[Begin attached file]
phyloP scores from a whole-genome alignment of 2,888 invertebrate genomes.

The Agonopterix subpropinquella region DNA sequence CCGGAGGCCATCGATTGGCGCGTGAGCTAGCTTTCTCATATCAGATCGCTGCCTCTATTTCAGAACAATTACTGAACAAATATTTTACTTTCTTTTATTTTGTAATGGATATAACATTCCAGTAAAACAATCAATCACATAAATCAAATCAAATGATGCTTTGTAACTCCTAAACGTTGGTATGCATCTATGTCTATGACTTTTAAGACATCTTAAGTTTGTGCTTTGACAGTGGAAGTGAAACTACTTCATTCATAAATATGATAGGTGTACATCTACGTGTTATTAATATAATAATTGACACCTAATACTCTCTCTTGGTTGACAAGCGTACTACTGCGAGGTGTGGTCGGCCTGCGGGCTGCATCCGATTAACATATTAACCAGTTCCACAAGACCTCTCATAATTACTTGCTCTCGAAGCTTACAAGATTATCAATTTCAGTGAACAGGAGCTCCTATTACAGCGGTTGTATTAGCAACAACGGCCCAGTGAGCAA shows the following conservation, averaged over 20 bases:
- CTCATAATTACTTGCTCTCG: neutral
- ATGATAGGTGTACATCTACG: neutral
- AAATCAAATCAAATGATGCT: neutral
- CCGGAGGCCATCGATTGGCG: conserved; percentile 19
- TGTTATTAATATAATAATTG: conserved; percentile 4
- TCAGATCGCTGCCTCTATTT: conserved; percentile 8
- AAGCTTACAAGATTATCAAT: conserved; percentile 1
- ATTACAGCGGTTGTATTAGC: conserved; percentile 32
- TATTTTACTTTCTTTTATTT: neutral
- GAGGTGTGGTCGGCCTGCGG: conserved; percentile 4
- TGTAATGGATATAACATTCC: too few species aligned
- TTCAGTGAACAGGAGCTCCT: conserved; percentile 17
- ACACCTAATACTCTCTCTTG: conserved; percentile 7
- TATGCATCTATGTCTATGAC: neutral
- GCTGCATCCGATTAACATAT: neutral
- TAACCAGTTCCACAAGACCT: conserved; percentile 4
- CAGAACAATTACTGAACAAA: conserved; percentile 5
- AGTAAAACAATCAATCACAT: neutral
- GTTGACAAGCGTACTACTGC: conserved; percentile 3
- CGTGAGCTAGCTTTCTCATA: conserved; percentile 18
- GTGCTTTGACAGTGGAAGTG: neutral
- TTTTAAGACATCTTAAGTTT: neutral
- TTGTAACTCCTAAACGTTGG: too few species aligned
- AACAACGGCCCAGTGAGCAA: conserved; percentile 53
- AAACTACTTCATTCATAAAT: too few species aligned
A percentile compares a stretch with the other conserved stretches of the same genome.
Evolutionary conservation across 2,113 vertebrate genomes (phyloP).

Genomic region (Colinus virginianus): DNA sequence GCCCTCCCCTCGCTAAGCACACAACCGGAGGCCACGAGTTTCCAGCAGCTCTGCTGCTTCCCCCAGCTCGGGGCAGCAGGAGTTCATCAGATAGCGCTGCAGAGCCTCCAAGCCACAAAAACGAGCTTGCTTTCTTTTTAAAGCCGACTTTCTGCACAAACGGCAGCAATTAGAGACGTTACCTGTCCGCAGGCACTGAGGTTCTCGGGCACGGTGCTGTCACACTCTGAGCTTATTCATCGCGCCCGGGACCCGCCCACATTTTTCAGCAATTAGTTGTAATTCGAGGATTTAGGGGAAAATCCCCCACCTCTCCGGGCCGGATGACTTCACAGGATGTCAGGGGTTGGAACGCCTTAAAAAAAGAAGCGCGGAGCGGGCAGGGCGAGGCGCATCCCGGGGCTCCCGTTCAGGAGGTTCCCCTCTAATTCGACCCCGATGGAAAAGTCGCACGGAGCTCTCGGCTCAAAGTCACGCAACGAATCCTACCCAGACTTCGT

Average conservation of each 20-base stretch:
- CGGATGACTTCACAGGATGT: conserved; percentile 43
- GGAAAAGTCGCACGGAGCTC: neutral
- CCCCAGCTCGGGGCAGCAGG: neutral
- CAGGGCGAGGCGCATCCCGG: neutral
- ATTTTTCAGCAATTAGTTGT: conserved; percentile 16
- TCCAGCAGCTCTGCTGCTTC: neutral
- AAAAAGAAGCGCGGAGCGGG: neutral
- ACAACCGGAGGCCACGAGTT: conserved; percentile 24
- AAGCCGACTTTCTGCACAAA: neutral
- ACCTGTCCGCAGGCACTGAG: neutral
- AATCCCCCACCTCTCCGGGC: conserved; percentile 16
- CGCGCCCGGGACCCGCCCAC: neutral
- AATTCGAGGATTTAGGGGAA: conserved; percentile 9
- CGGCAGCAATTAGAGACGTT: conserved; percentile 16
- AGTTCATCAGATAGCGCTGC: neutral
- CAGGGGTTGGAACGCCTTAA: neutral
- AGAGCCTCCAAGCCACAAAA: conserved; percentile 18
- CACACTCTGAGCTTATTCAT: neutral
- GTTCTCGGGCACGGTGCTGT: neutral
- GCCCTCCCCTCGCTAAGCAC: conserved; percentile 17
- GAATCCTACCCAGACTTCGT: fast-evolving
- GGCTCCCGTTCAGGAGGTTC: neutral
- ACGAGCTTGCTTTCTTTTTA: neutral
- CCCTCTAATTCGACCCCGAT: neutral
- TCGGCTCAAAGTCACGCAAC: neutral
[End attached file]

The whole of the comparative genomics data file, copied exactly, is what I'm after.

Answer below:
phyloP scores from a whole-genome alignment of 2,888 invertebrate genomes.

The Agonopterix subpropinquella region DNA sequence CCGGAGGCCATCGATTGGCGCGTGAGCTAGCTTTCTCATATCAGATCGCTGCCTCTATTTCAGAACAATTACTGAACAAATATTTTACTTTCTTTTATTTTGTAATGGATATAACATTCCAGTAAAACAATCAATCACATAAATCAAATCAAATGATGCTTTGTAACTCCTAAACGTTGGTATGCATCTATGTCTATGACTTTTAAGACATCTTAAGTTTGTGCTTTGACAGTGGAAGTGAAACTACTTCATTCATAAATATGATAGGTGTACATCTACGTGTTATTAATATAATAATTGACACCTAATACTCTCTCTTGGTTGACAAGCGTACTACTGCGAGGTGTGGTCGGCCTGCGGGCTGCATCCGATTAACATATTAACCAGTTCCACAAGACCTCTCATAATTACTTGCTCTCGAAGCTTACAAGATTATCAATTTCAGTGAACAGGAGCTCCTATTACAGCGGTTGTATTAGCAACAACGGCCCAGTGAGCAA shows the following conservation, averaged over 20 bases:
- CTCATAATTACTTGCTCTCG: neutral
- ATGATAGGTGTACATCTACG: neutral
- AAATCAAATCAAATGATGCT: neutral
- CCGGAGGCCATCGATTGGCG: conserved; percentile 19
- TGTTATTAATATAATAATTG: conserved; percentile 4
- TCAGATCGCTGCCTCTATTT: conserved; percentile 8
- AAGCTTACAAGATTATCAAT: conserved; percentile 1
- ATTACAGCGGTTGTATTAGC: conserved; percentile 32
- TATTTTACTTTCTTTTATTT: neutral
- GAGGTGTGGTCGGCCTGCGG: conserved; percentile 4
- TGTAATGGATATAACATTCC: too few species aligned
- TTCAGTGAACAGGAGCTCCT: conserved; percentile 17
- ACACCTAATACTCTCTCTTG: conserved; percentile 7
- TATGCATCTATGTCTATGAC: neutral
- GCTGCATCCGATTAACATAT: neutral
- TAACCAGTTCCACAAGACCT: conserved; percentile 4
- CAGAACAATTACTGAACAAA: conserved; percentile 5
- AGTAAAACAATCAATCACAT: neutral
- GTTGACAAGCGTACTACTGC: conserved; percentile 3
- CGTGAGCTAGCTTTCTCATA: conserved; percentile 18
- GTGCTTTGACAGTGGAAGTG: neutral
- TTTTAAGACATCTTAAGTTT: neutral
- TTGTAACTCCTAAACGTTGG: too few species aligned
- AACAACGGCCCAGTGAGCAA: conserved; percentile 53
- AAACTACTTCATTCATAAAT: too few species aligned
A percentile compares a stretch with the other conserved stretches of the same genome.
Evolutionary conservation across 2,113 vertebrate genomes (phyloP).

Genomic region (Colinus virginianus): DNA sequence GCCCTCCCCTCGCTAAGCACACAACCGGAGGCCACGAGTTTCCAGCAGCTCTGCTGCTTCCCCCAGCTCGGGGCAGCAGGAGTTCATCAGATAGCGCTGCAGAGCCTCCAAGCCACAAAAACGAGCTTGCTTTCTTTTTAAAGCCGACTTTCTGCACAAACGGCAGCAATTAGAGACGTTACCTGTCCGCAGGCACTGAGGTTCTCGGGCACGGTGCTGTCACACTCTGAGCTTATTCATCGCGCCCGGGACCCGCCCACATTTTTCAGCAATTAGTTGTAATTCGAGGATTTAGGGGAAAATCCCCCACCTCTCCGGGCCGGATGACTTCACAGGATGTCAGGGGTTGGAACGCCTTAAAAAAAGAAGCGCGGAGCGGGCAGGGCGAGGCGCATCCCGGGGCTCCCGTTCAGGAGGTTCCCCTCTAATTCGACCCCGATGGAAAAGTCGCACGGAGCTCTCGGCTCAAAGTCACGCAACGAATCCTACCCAGACTTCGT

Average conservation of each 20-base stretch:
- CGGATGACTTCACAGGATGT: conserved; percentile 43
- GGAAAAGTCGCACGGAGCTC: neutral
- CCCCAGCTCGGGGCAGCAGG: neutral
- CAGGGCGAGGCGCATCCCGG: neutral
- ATTTTTCAGCAATTAGTTGT: conserved; percentile 16
- TCCAGCAGCTCTGCTGCTTC: neutral
- AAAAAGAAGCGCGGAGCGGG: neutral
- ACAACCGGAGGCCACGAGTT: conserved; percentile 24
- AAGCCGACTTTCTGCACAAA: neutral
- ACCTGTCCGCAGGCACTGAG: neutral
- AATCCCCCACCTCTCCGGGC: conserved; percentile 16
- CGCGCCCGGGACCCGCCCAC: neutral
- AATTCGAGGATTTAGGGGAA: conserved; percentile 9
- CGGCAGCAATTAGAGACGTT: conserved; percentile 16
- AGTTCATCAGATAGCGCTGC: neutral
- CAGGGGTTGGAACGCCTTAA: neutral
- AGAGCCTCCAAGCCACAAAA: conserved; percentile 18
- CACACTCTGAGCTTATTCAT: neutral
- GTTCTCGGGCACGGTGCTGT: neutral
- GCCCTCCCCTCGCTAAGCAC: conserved; percentile 17
- GAATCCTACCCAGACTTCGT: fast-evolving
- GGCTCCCGTTCAGGAGGTTC: neutral
- ACGAGCTTGCTTTCTTTTTA: neutral
- CCCTCTAATTCGACCCCGAT: neutral
- TCGGCTCAAAGTCACGCAAC: neutral